Diet-wise, I sort of hit a wall, recording the same weight at the previous two or three months. I exercised my ass off in June but I also ate like a horse so I’m spending the first week of July really watching what I eat and cutting out a few more things that are probably keeping my weight steady.
May was a good month for biking. The weather improved to the point where I could ride pretty much any day I wanted to, taking my monthly mileage up to 333 miles (last month was a paltry 185). I surpassed the first of my goals for the year, which was to ride 1,000 miles in a year. For the last few years I’ve ridden just 600-800 miles over each summer, but never consistently rode enough to pass a thousand. It looks like I’ll be in the 2,000-3,000 mile range for the year if I continue riding as much as I have.
I also did my first big ride of the year, a leisurely 54 mile ride from a nearby town to the ocean. I’m feeling a lot stronger on my training rides and will be upping my mileage to at least 400-500 miles per month for the rest of the summer as I get ready for the 500 mile week at the start of September for Cycle Oregon. I’m planning on racing a bit as well, with some PIR races and Short Track later this month.
On the diet front, I’m still at the same weight that I was last month, but I did gain and lose several pounds in the middle there, so my weight loss of 10lbs at the beginning of the year is fairly stable (though I’d still like to keep going and lose 25 more). As I up my mileage this summer and eat more fresh foods, I suspect I’ll come down another 10lbs by mid-summer.
Last month I was lucky enough to meet Bre from Etsy at ROFLcon and I told him how much I’ve enjoyed Etsy since it launched. We got to talking and he asked me to drop him an email with a bunch of my favorite items, stores, and sellers on the site.
I whittled down my favorites to a list they just posted, though I could have picked many more. Also, I gotta thank Mighty Goods and DaddyTypes for both consistently pointing out awesome stuff there that lead to many purchases.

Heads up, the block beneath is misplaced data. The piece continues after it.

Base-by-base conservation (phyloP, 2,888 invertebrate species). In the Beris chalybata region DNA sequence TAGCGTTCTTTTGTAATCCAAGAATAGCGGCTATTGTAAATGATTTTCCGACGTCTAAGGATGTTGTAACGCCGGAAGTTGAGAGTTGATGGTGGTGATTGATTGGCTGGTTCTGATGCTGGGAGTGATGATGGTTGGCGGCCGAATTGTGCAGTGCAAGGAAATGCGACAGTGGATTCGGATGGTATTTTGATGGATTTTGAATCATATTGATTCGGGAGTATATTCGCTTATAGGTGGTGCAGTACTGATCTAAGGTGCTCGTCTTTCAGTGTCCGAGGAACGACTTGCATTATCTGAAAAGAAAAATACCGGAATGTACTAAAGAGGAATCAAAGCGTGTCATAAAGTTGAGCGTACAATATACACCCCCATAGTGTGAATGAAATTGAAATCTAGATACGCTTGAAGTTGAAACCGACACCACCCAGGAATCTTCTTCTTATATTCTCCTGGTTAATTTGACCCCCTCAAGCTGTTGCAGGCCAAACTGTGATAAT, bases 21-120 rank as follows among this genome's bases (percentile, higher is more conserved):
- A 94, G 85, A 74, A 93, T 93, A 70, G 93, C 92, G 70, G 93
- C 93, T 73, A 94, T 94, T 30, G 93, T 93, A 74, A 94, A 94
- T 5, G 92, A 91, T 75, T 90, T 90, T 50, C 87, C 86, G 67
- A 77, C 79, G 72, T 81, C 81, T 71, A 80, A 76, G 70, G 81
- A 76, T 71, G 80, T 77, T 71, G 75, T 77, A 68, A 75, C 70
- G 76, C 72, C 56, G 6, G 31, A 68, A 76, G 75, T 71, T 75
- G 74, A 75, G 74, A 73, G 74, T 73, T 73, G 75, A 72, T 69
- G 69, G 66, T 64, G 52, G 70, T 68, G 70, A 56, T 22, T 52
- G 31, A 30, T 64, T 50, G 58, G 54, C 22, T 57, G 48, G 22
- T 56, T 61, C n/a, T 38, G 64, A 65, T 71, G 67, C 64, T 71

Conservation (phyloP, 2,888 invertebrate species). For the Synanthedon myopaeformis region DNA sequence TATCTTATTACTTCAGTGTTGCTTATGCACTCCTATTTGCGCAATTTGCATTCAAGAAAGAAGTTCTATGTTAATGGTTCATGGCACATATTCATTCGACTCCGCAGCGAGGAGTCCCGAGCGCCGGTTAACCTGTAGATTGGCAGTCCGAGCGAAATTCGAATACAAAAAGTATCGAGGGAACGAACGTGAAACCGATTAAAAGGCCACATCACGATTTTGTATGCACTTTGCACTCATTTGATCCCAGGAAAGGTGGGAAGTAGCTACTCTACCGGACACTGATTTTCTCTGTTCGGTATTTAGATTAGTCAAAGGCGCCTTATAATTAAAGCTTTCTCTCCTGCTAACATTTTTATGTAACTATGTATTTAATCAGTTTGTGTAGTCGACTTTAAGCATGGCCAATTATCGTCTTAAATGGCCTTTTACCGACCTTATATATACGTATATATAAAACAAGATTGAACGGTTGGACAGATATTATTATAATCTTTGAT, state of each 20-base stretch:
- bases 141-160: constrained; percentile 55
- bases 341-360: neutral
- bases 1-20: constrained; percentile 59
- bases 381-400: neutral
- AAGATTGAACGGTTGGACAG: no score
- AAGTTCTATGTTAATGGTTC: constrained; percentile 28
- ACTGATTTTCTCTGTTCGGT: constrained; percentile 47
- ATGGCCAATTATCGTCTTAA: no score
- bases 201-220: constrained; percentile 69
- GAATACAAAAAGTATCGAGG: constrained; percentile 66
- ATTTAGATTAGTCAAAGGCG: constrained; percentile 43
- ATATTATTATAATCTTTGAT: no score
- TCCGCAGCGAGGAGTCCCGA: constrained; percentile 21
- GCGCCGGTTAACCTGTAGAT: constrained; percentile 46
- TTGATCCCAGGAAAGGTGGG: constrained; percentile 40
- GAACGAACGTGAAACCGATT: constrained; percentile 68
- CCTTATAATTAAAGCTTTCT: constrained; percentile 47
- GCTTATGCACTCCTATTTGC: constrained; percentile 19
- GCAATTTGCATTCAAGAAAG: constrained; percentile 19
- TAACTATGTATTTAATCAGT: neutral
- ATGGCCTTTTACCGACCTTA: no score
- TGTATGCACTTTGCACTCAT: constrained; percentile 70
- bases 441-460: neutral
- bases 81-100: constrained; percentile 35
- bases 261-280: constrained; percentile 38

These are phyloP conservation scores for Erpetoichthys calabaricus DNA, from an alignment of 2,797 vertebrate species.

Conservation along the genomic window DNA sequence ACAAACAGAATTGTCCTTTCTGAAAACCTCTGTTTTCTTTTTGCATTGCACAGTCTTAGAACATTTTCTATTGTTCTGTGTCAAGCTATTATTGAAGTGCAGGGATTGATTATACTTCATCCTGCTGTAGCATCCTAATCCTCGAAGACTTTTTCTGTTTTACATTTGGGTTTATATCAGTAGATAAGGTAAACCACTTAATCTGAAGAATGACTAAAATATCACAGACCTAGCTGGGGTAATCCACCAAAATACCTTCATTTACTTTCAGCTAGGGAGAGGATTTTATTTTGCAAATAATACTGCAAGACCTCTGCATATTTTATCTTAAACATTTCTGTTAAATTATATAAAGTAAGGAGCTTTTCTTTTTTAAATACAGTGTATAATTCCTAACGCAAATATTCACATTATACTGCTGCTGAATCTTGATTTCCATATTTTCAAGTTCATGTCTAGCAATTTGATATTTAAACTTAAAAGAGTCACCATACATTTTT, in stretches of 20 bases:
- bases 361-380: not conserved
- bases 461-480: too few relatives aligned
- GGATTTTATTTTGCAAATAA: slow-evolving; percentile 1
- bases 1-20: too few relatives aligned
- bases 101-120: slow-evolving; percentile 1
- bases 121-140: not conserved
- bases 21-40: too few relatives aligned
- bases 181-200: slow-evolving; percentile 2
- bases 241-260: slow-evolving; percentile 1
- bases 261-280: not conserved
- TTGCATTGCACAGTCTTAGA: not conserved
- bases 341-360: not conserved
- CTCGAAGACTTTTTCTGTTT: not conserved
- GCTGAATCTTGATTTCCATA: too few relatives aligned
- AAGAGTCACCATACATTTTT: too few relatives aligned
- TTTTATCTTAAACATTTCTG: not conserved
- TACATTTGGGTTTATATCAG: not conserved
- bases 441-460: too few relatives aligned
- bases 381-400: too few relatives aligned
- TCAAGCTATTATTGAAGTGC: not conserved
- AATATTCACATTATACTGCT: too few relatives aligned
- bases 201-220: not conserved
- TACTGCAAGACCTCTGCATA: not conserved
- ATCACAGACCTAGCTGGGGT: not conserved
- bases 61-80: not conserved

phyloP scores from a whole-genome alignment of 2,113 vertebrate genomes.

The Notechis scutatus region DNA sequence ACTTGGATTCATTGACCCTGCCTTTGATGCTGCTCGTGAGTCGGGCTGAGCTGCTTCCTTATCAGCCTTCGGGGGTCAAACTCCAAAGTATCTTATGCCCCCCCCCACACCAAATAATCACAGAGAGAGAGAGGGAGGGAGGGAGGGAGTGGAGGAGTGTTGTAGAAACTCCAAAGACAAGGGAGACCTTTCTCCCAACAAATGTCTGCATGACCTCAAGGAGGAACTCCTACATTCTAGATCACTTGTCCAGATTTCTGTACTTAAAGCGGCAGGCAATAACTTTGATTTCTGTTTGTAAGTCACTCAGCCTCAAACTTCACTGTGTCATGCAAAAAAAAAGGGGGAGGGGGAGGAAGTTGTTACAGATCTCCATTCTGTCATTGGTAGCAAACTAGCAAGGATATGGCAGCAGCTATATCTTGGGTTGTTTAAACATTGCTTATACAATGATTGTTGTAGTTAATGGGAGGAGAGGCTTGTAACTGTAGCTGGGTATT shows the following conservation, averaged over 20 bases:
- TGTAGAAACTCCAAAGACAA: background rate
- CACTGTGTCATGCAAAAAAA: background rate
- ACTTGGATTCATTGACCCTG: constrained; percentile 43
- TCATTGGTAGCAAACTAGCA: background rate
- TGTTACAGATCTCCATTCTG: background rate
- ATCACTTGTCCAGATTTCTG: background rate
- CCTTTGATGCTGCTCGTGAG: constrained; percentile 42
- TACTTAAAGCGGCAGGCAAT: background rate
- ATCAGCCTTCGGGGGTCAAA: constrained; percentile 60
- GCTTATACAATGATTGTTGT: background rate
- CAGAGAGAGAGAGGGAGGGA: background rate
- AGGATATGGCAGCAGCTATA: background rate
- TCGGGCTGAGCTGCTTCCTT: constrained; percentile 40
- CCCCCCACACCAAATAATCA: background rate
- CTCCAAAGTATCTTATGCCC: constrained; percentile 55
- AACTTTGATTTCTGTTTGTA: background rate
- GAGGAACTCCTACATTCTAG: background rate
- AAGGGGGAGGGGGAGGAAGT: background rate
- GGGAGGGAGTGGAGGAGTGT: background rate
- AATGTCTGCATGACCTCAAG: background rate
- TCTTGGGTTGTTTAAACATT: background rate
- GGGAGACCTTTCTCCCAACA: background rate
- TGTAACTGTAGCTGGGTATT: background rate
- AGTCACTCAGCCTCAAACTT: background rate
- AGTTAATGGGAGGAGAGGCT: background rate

I posted about my experiences buying glasses online over at 43 folders. It may not be a major thing for most people, but when I consider the many thousands of dollars I’ve paid for glasses all my life and the mystique surrounding the production (optometrists make it sound like a highly trained set of monks hand-carve every lens somewhere in the Himalaya), finding out I could buy half a dozen pairs for a couple hundred bucks was huge. I keep reading about opticians freaking out about these cheap glasses sites and whenever I see someone digging in deep to defend a business model that’s worked for the past 40 years, I feel a tinge of joy knowing that wall is crumbling down.
I was interviewed by the new TWiT parenting podcast: Jumping Monkeys Episode 6: Matt Haughey.
We recorded in the afternoon after a long day of work so I sound like I’m on quaaludes for the first five minutes or so, but eventually I perk up.
John Hodgman: No, I do not take requests. I’m sorry. I learned my lesson after the I AM NOT MATT HAUGHEY incident of Portland (look it up).
— Books: The Areas of My Expertise – washingtonpost.com
It’s good to know I’ve had an impact.
Anyone that follows this blog probably knows me and my projects pretty well, but you’ll probably learn something new and/or get a kick out of something I’ve said in recent interviews. I was on the BoingBoing podcast a couple weeks ago, with the last 20 minutes or so devoted to talking about how I run MetaFilter. Bren from Slackermanager caught up with me for his new Yamhill.tv project, a video interview site/podcast devoted to residents of the small county in Oregon where I live.